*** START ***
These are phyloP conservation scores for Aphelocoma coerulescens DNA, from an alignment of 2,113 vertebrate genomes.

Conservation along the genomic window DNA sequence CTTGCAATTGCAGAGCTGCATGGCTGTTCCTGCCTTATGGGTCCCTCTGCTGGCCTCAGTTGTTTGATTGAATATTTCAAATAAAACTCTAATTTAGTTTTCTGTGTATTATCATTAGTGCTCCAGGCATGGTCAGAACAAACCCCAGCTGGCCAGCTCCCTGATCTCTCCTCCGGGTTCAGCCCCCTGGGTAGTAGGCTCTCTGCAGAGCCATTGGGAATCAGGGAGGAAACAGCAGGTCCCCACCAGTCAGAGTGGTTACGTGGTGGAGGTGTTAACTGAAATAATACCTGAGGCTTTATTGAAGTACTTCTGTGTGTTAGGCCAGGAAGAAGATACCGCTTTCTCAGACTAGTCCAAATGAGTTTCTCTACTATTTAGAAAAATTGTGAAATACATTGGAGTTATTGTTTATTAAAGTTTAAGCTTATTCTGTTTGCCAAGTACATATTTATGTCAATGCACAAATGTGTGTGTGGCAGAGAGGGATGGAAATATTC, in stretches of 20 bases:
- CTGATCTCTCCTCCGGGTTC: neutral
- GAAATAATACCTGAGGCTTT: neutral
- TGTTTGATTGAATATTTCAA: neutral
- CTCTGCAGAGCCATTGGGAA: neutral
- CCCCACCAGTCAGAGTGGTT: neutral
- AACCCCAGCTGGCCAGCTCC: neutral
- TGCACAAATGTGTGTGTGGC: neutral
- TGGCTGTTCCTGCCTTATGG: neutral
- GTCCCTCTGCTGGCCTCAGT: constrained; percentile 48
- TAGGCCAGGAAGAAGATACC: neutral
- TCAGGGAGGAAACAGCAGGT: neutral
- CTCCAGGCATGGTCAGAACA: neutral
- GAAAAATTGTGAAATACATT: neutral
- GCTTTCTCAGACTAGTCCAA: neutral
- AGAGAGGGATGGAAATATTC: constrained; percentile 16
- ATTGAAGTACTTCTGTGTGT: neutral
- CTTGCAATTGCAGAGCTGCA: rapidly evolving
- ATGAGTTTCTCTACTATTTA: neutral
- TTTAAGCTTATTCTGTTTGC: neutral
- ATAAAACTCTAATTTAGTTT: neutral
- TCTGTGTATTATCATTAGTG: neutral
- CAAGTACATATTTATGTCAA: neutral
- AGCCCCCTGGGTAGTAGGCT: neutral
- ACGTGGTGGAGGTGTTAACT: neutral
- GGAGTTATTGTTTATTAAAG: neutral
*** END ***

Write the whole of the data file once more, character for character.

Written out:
These are phyloP conservation scores for Aphelocoma coerulescens DNA, from an alignment of 2,113 vertebrate genomes.

Conservation along the genomic window DNA sequence CTTGCAATTGCAGAGCTGCATGGCTGTTCCTGCCTTATGGGTCCCTCTGCTGGCCTCAGTTGTTTGATTGAATATTTCAAATAAAACTCTAATTTAGTTTTCTGTGTATTATCATTAGTGCTCCAGGCATGGTCAGAACAAACCCCAGCTGGCCAGCTCCCTGATCTCTCCTCCGGGTTCAGCCCCCTGGGTAGTAGGCTCTCTGCAGAGCCATTGGGAATCAGGGAGGAAACAGCAGGTCCCCACCAGTCAGAGTGGTTACGTGGTGGAGGTGTTAACTGAAATAATACCTGAGGCTTTATTGAAGTACTTCTGTGTGTTAGGCCAGGAAGAAGATACCGCTTTCTCAGACTAGTCCAAATGAGTTTCTCTACTATTTAGAAAAATTGTGAAATACATTGGAGTTATTGTTTATTAAAGTTTAAGCTTATTCTGTTTGCCAAGTACATATTTATGTCAATGCACAAATGTGTGTGTGGCAGAGAGGGATGGAAATATTC, in stretches of 20 bases:
- CTGATCTCTCCTCCGGGTTC: neutral
- GAAATAATACCTGAGGCTTT: neutral
- TGTTTGATTGAATATTTCAA: neutral
- CTCTGCAGAGCCATTGGGAA: neutral
- CCCCACCAGTCAGAGTGGTT: neutral
- AACCCCAGCTGGCCAGCTCC: neutral
- TGCACAAATGTGTGTGTGGC: neutral
- TGGCTGTTCCTGCCTTATGG: neutral
- GTCCCTCTGCTGGCCTCAGT: constrained; percentile 48
- TAGGCCAGGAAGAAGATACC: neutral
- TCAGGGAGGAAACAGCAGGT: neutral
- CTCCAGGCATGGTCAGAACA: neutral
- GAAAAATTGTGAAATACATT: neutral
- GCTTTCTCAGACTAGTCCAA: neutral
- AGAGAGGGATGGAAATATTC: constrained; percentile 16
- ATTGAAGTACTTCTGTGTGT: neutral
- CTTGCAATTGCAGAGCTGCA: rapidly evolving
- ATGAGTTTCTCTACTATTTA: neutral
- TTTAAGCTTATTCTGTTTGC: neutral
- ATAAAACTCTAATTTAGTTT: neutral
- TCTGTGTATTATCATTAGTG: neutral
- CAAGTACATATTTATGTCAA: neutral
- AGCCCCCTGGGTAGTAGGCT: neutral
- ACGTGGTGGAGGTGTTAACT: neutral
- GGAGTTATTGTTTATTAAAG: neutral